|Jocelyn Pickett is Olive and Andrew Ross is Warner.|
Gangsters, molls, egotistical actors, an aging diva and an aspiring playwright all add up to fun in “Bullets Over Broadway, the Musical,” presented by Foothill Music Theatre.
Woody Allen’s musical version of his and Douglas McGrath’s screenplay is well directed and aptly cast by Milissa Carey.
Set in New York City in 1929, it’s the story of playwright David Shayne (Adam Cotugno), who has yet to see one of his plays produced.
His luck changes, or so he thinks, when nightclub owner and mob boss Nick (Steve Repetti) offers to back it. There’s one caveat, though. His dumb blonde girlfriend, Olive Neal (Jocelyn Pickett), must be in it.
For his part, David says there must be no changes in the script and Helen Sinclair (Carla Befera) must play the lead. She hasn’t any juicy roles lately, so she joins in.
Because Nick doesn’t trust Olive, he assigns a henchman, Cheech (Nick Mandracchia), to make sure she doesn’t go astray.
As rehearsals begin, it’s clear that Olive can’t act, can hardly read and has a limited vocabulary.
Not only that, but the actors keep asking for changes, but David refuses. However, Cheech quietly gives him some new dialog that sounds more genuine and meets the actors’ approval.
In the meantime, David thinks he has fallen in love with Helen even though he has a longtime girlfriend, Ellen (Allie Townsend). Moreover, Olive begins sneaking off with an actor, Warner Purcell (Andrew Ross), who has an affinity for food.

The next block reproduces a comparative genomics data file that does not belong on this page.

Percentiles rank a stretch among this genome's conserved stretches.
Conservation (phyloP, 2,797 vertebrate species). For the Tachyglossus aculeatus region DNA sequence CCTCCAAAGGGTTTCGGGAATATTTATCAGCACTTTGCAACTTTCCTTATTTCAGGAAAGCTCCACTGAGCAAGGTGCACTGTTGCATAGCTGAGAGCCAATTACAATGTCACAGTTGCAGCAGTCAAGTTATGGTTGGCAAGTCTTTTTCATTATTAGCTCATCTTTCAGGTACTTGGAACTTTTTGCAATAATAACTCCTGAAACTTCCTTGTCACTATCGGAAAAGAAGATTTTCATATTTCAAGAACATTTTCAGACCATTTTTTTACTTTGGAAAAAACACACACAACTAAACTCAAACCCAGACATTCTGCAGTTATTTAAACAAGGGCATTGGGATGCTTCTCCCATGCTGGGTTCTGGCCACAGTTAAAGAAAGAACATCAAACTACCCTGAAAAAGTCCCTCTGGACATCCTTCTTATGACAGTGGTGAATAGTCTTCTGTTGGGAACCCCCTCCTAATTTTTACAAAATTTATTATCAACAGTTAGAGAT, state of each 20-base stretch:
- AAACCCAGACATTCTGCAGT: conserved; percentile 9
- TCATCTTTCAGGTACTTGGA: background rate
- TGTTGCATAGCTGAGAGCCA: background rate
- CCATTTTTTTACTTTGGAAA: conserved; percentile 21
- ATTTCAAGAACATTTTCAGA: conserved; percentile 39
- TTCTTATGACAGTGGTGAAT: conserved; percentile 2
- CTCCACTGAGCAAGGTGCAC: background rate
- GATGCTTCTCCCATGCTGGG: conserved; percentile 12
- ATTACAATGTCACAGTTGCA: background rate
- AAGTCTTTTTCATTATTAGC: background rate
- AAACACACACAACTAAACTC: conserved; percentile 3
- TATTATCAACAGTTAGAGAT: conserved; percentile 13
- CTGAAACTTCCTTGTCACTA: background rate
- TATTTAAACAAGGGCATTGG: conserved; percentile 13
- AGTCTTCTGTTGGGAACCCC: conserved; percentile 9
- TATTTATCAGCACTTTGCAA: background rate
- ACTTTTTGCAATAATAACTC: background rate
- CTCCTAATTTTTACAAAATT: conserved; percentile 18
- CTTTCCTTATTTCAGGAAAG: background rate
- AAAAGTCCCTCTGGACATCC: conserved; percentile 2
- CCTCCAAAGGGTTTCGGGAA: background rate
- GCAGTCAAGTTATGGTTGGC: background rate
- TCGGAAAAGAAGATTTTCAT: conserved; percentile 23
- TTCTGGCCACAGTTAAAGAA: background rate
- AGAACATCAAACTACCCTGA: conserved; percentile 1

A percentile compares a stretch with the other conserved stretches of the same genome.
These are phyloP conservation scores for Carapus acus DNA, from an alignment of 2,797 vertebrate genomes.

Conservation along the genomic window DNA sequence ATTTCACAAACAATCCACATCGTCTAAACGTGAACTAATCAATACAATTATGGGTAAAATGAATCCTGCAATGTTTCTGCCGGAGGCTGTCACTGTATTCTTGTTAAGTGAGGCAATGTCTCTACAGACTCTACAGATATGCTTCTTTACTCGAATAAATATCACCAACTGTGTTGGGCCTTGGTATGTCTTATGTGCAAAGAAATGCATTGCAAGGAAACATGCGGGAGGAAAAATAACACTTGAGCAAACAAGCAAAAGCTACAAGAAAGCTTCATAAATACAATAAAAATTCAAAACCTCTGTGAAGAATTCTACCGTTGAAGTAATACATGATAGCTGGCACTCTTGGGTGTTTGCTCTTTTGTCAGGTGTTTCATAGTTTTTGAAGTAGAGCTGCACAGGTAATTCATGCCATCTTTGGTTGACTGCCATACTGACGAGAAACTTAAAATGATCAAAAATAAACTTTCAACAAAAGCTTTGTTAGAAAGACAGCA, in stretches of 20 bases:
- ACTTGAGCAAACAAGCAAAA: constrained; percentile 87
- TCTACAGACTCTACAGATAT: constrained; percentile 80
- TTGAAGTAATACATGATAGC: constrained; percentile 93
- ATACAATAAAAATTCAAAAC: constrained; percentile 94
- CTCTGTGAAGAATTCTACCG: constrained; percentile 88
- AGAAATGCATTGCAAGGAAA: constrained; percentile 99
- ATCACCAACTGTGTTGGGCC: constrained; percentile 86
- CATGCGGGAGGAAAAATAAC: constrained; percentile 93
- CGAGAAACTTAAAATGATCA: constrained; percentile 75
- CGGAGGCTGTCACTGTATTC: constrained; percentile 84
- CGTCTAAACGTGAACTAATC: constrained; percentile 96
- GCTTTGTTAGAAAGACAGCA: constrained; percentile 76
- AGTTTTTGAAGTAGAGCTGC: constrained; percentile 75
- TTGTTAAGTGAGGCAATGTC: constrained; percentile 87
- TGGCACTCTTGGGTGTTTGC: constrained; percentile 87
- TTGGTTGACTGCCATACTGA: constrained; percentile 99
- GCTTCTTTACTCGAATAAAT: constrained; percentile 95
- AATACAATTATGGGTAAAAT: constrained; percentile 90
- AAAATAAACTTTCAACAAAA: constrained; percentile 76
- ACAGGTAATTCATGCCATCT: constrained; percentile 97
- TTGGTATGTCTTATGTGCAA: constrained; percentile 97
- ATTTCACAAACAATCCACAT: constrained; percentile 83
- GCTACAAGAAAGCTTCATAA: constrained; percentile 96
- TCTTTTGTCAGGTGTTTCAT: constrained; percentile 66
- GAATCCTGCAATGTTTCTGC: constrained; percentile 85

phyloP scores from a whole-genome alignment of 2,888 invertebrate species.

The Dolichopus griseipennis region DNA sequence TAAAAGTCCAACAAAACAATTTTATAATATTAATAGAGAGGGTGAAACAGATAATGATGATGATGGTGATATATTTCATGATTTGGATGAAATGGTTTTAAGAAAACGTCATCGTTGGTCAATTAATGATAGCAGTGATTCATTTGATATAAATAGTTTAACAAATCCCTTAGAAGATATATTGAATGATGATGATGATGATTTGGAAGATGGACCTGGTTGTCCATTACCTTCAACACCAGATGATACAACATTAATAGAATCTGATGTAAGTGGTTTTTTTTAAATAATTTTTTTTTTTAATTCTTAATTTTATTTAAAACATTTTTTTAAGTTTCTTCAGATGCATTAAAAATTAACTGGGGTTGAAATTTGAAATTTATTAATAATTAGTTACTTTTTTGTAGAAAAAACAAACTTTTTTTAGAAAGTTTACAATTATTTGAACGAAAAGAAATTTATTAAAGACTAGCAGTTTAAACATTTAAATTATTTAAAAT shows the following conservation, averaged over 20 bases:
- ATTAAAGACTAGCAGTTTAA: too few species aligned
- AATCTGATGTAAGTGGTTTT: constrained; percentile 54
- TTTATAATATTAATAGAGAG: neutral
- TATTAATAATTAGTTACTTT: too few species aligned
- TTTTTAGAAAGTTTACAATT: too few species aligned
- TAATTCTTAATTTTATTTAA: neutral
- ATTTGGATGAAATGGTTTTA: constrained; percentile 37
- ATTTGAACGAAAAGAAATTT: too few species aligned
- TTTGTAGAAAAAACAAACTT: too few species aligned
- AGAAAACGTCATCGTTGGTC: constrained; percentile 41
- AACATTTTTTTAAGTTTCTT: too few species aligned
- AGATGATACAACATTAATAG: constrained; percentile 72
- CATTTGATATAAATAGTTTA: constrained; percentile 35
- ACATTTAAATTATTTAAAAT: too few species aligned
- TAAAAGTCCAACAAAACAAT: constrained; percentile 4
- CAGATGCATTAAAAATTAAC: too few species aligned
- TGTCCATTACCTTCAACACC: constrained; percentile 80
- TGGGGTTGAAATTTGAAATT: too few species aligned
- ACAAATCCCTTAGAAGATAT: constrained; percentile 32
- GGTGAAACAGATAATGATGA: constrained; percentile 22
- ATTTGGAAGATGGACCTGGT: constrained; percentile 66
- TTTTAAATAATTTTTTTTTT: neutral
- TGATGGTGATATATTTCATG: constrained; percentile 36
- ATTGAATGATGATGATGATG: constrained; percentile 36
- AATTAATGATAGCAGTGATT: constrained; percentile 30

Before it’s all over, several people wind up dead, and others learn a hard lesson.
Each of the principal characters seems perfect for his or her role. All are good actors and competent singers. All have good comic timing.
The music comprises familiar tunes from uncredited sources, such as “Tiger Rag,” “Up a Lazy River,” “I’m Sitting on Top of the World” and others. They’re accompanied by a six-person orchestra, including music director Louis Lagalante on keyboard.
|From left: Tim Lynch, Ron Munekawa, David Randolph Evans and John Duarte are The Four Franks.|
Choreography by Claire Alexander is another high point, especially as danced by The Atta-Girls and the gangsters. The latter get lots of laughs as The Four Franks in the suggestive “I Want a Hot Dog for My Roll,” sung by Olive.
Yet another highlight is Sharon Peng’s costumes, especially for the women.
The minimal yet workable set is by Andrew Breithaupt, who makes good use of a turntable. Lighting is by Lily McLeod, sound by Andrew Heller.
Running about two and a half hours with one intermission, “Bullets Over Broadway” will continue through March 17 in the Lohman Theatre, Foothill College, 12345 El Monte Road, Los Altos Hills.
Because of some of the language and adult situations, parental discretion is advised.
For tickets and information, call (650) 949-7360 or visit www.foothill.edu/theatre.
Photos by David Allen